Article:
2018 PENSION LEGISLATION
A stipend (13th Check) was approved in the 2017 State Budget, so there was not a need this year to approach the 2018 Legislature for a stipend or COLA.
The 2018 State Legislature, however, did pass a bi-partisan bill to support and establish Supplemental Accounts for increasing pension benefits such as a Cost of Living Adjustment (COLA) or stipend (13th Check). With these Supplemental Accounts established, the legislature will be able to prefund these accounts to establish potential increases in pension benefits. These accounts will not have enough funding until at least 2020 to begin to pay out.
2017 PENSION LEGISLATION
During the 2017 General Assembly there were 1179 bills filed, 525 presented in the Senate and 654 in the House. 24 Pension related bills were filed and 10 of those effected teacher pensions, 9 of those bills died in the General Assembly although one bill had its language resurrected in HB1001, the Budget Bill, at the very end of the session.
There were 3 COLA bills and 3 “13th Check” bills written, but only HB 1534 the traditional “13th Check” bill cleared both houses and was signed by the Governor on April 20th. The “13th Check” was funded at its normal amounts for two years in the budget which is the first time that has happened. HB 1534 passed unanimously out of the House and on a 49-1 vote in the Senate. Only Senator Kenley voted against the bill.
The amount of the 13th Check was the same as has been given during the past years.
NB 1467, the Defined Contribution Option bill for new educators, passed through the house mostly on a party line vote. It met more opposition in the Senate and passed on a delayed vote 26-24, with one Senator changing his vote in the middle of the delay and the last two Senators that delayed the vote, voted yes. Representative Carbaugh, who authored HB 1467, was not pleased with the two amendments that the Senate Labor Committee added that stripped the bill of some flexibility. The three year flexibility was the only portion that the IRTA liked about the bill that had very few positives and they opposed the bill overall. Representative Carbaugh took the bill to Conference Committee hoping to have the bill redeemed to its original language. He was not able to accomplish that, so the bill died in Conference Committee, or so everyone thought.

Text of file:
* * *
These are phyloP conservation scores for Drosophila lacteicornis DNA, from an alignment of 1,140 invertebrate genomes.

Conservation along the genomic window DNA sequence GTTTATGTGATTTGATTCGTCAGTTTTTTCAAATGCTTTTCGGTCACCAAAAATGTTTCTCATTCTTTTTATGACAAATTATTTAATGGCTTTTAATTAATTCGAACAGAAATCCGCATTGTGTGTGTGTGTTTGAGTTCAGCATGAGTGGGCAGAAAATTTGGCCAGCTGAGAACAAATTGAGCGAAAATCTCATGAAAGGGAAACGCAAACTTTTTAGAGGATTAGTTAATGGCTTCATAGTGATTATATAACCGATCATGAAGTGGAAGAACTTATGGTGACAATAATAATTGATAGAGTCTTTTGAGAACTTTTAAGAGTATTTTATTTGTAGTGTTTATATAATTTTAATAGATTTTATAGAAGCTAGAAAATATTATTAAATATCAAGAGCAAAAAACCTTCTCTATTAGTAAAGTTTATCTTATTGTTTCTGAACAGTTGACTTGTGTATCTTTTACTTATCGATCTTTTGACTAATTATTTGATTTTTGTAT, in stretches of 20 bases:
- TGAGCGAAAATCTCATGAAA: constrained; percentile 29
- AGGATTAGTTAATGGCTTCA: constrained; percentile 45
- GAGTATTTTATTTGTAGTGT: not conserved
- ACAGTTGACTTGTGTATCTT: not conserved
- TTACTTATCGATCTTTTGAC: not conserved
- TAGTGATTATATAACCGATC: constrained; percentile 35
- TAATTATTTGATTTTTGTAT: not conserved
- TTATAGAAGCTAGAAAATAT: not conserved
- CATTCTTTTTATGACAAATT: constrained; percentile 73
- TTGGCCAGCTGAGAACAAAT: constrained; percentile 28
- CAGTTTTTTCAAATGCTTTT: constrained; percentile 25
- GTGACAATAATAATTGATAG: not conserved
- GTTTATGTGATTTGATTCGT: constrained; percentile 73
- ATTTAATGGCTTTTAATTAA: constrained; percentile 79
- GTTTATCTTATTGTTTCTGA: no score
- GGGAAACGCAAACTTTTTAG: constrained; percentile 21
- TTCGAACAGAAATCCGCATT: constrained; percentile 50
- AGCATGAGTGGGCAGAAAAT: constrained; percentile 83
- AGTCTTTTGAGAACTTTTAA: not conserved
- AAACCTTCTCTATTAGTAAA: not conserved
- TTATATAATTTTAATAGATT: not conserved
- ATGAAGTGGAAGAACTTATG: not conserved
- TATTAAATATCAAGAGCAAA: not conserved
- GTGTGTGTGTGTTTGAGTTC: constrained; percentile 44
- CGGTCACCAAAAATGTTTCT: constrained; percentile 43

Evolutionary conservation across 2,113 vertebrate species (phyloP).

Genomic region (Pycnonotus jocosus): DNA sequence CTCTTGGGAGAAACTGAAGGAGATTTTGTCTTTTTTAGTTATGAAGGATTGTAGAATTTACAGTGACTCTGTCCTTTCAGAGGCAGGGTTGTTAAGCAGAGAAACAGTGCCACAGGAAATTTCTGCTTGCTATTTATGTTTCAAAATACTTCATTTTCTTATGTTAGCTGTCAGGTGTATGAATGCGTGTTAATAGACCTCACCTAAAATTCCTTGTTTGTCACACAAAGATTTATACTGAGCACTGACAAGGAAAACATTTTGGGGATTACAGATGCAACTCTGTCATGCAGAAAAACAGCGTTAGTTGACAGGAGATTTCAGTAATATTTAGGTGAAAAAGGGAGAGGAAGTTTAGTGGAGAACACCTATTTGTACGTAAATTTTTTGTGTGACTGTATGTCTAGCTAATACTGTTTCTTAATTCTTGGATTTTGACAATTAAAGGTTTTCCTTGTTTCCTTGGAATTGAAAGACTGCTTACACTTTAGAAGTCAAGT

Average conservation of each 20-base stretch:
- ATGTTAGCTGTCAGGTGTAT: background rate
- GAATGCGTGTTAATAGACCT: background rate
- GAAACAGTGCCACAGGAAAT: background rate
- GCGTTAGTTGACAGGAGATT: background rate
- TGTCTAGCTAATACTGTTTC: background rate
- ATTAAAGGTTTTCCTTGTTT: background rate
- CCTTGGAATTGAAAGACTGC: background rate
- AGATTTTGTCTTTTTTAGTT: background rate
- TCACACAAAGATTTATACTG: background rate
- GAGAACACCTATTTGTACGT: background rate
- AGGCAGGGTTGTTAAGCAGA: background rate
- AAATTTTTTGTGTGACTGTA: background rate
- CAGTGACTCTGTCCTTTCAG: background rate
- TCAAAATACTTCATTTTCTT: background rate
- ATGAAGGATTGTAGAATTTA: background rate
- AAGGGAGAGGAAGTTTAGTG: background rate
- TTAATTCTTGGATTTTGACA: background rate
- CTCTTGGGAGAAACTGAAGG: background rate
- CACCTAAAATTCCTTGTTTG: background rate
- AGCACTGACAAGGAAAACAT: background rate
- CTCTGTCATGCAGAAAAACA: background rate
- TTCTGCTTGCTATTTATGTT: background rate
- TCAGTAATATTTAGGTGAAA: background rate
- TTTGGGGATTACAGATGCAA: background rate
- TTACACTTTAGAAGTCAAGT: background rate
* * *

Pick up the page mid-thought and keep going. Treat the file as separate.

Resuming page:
The following week, during the last two days of the General
Assembly session, the language of HB 1467 was placed into the Budget Bill
behind closed doors. This was done after
any public testimony could be given and before updated versions of the 165 page
bill could be read. The Budget Bill
passed, so in the future new teachers will have to choose between the Hybrid
Pension system that retired teachers are currently under or
a 401K style retirement plan when they sign their first contract. Many legislators were unaware that this
language was included in the Budget Bill when they voted on it. This pension
option will most likely become effective after
2016 PENSION LEGISLATION
HB 1161 “13th check” had complete support in the House of Representatives. The bill was authored by Representative Gutwein with an amendment added by Chairman Brown to fund the bill through the tax amnesty program. It was a huge help that the bill went fully funded and unanimously to the Senate. The bill passed easily through the Labor and Pensions Committee and the Appropriations Committee and passed on the 3rd reading in the full Senate by a 39-11 vote. Several additional amendments were added to the bill as it moved along. Finally Representative Gutwein dissented and asked for the additional amendments to be pulled. The bill then had to pass through each of the steps again. No amendments were added and the bill had final passage unanimously though the Senate. It was later signed by the governor.
A much bigger problem arose when Representative Benning introduced a Defined Contribution Pension Plan to be offered to new hires in education in HB 1004. This is the third time that such a bill has been considered in the Legislature. Although not affecting currently retired or active teachers, this bill would have been a big blow to the pension programs of future teachers. A Defined Contribution plan puts much more responsibility on the employee in managing the growth of his/her pension. There is also no guarantee that the pension will not run out before the retiree is deceased. Thankfully through the support and work of IRTA members and the IRTA Executive Director and lobbyist, this bill was defeated. The problem, however, is that this plan is destined to return. State legislatures across the nation are wanting to get out from under the responsibility of handling pension program. It will be an unfortunate day for educators when this happens.